Cast: Emilia Clarke, Henry Golding, Michelle Yeoh
Director: Paul Feig
Any movie starring Emilia Clarke, Mother of Dragons herself, and Henry Golding from last year’s Crazy Rich Asians, deserves at least a cursory glance, you’d agree.
Directed by Paul Feig, who helmed Bridesmaids and the female Ghostbusters reboot, Last Christmas might seem like your typical holiday romance from the packaging – all breezy and light-hearted on the outside, barely hiding a schmaltzy, gooey core – the truth is that you may be surprised by its ambitions.
The film is centered on Kate, a mildly damaged young woman in London who tends to alienate friends and disappoint her family with alarming regularity. She dreams of becoming a professional singer, but she’s stuck working at a year-round Christmas shop where she has to dress like an elf. Enter Tom, a charming, mysterious stranger who is as upbeat and selfless as she is cynical and selfish. Their budding romance is set against a gorgeous backdrop of the weeks leading up to Christmas. Frankly it’s one of the unexpected pleasures of this film; the walks down the small, quaint alleys of Central London, the discovery of secret parks somehow hidden from plain sight in the heart of the city.
To be fair, there are other pleasures to be had too. Namely the broad humor provided by Emma Thompson who plays Kate’s hilarious immigrant mother, and Michelle Yeoh as her boss at the Christmas shop who’s at the cusp of a new romance herself. The script (co-written by Thompson) gives both actresses many moments to shine, tapping into their sharp comedic timing. Other scene-stealers include a pair of female cops whose incessant bickering is the source of many laughs.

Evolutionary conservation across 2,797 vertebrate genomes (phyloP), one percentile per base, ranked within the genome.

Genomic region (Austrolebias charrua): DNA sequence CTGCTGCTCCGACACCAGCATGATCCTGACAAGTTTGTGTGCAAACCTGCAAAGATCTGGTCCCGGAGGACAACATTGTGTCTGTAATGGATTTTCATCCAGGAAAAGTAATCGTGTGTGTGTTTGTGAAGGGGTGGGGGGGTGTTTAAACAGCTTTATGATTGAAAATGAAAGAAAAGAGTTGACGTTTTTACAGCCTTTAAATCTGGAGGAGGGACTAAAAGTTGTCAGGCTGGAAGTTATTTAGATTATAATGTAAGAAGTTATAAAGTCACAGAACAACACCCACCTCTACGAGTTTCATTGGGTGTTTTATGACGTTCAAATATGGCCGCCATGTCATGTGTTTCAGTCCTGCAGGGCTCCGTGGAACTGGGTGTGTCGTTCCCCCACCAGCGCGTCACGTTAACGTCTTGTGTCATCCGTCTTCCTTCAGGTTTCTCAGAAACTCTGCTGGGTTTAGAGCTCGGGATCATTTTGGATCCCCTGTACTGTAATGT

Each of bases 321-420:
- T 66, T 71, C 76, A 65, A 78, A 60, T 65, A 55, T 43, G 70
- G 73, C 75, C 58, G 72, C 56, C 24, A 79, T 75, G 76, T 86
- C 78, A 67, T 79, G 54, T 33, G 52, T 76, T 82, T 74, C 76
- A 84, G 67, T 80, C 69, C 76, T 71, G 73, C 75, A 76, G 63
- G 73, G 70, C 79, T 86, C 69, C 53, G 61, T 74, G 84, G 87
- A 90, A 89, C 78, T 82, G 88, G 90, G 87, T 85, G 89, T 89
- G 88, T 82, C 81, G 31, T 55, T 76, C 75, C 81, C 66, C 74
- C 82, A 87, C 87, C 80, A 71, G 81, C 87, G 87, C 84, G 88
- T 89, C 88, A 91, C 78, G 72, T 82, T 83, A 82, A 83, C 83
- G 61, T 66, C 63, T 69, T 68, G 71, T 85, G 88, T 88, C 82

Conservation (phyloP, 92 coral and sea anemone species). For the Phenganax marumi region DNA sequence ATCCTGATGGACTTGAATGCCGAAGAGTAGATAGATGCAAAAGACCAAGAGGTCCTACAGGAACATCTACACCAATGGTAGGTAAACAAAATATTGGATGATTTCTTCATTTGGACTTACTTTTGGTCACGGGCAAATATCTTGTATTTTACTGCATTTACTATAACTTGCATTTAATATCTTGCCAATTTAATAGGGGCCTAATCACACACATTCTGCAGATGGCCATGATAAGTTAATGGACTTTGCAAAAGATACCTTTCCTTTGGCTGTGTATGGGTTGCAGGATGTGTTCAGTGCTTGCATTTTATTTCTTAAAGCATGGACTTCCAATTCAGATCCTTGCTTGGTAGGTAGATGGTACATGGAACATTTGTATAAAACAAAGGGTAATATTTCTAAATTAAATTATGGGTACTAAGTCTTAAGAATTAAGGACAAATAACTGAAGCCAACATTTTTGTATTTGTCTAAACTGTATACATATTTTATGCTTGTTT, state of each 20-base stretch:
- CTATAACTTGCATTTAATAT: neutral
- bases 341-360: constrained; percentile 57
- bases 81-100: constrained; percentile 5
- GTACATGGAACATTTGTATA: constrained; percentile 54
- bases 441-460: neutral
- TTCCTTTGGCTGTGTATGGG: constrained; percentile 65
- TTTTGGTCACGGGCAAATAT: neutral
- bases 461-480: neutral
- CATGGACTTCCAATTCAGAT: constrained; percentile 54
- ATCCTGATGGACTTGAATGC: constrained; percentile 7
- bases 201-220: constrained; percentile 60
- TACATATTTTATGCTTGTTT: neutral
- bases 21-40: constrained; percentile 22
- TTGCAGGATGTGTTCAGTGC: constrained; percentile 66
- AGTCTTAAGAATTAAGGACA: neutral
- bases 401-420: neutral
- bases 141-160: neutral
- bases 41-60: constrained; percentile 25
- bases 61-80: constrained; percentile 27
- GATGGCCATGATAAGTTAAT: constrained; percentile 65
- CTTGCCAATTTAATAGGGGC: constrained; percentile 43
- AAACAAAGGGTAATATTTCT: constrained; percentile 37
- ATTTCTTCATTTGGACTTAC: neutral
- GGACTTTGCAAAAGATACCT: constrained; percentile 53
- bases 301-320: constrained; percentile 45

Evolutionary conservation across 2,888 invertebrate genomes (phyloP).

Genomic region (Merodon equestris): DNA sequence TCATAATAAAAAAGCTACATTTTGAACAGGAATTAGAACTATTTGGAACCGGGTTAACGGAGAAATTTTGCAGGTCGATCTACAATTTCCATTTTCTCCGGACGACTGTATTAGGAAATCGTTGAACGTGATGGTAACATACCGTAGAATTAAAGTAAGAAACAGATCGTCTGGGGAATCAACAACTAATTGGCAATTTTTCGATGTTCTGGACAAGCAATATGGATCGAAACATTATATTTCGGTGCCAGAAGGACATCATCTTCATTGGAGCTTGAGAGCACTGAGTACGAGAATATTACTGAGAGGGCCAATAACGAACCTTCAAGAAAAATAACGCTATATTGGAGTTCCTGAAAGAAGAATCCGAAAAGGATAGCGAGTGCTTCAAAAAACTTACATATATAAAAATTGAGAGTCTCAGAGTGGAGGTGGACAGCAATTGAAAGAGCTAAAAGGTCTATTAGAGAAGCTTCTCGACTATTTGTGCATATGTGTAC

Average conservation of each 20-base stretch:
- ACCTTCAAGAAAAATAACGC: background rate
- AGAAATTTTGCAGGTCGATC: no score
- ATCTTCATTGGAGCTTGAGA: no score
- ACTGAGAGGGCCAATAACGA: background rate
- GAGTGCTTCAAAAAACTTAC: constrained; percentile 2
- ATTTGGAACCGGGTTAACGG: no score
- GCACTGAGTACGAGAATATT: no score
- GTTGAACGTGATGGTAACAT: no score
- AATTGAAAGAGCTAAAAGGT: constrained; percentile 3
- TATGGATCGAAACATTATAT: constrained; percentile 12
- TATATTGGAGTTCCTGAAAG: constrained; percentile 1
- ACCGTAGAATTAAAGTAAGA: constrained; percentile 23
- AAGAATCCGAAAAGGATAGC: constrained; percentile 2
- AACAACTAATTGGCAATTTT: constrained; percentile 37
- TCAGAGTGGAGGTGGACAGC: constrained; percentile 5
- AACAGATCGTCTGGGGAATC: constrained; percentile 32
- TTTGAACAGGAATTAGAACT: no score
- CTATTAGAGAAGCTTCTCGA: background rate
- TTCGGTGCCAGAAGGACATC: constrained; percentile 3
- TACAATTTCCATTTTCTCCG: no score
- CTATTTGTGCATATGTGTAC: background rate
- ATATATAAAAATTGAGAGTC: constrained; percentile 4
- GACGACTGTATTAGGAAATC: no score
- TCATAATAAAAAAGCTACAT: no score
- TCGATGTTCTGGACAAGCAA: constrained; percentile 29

But the film isn’t merely content providing the warm, fuzzy feels of your standard holiday movie. It wants to say something about the mood of our times, and it’s never shy about revealing its politics. The script makes room to incorporate Brexit into its plot, to reflect on the anti-immigrant sentiment creeping into the UK, and to address the reality of homelessness. There’s also a same-sex relationship treated with the respect it deserves.
At the center of the plot though is the romance between Kate and Tom, and predictably, her thawing from the deep disconnection born out of a health crisis she prefers not to discuss. The big twist in the end is one you might see coming – I did, from a mile away – but it still chokes you up when it arrives. The film’s title, derived from that evergreen George Michael song, is a hint.
Last Christmas may not be remembered as one of the great holiday rom-coms – it’s no Love, Actually – but it’s a perfectly satisfying one-time watch not least because it’s got a winning ensemble of actors who practically light up the screen, and because it delivers a healthy dose of humor and heart that’s hard to resist. I’m going with three out of five.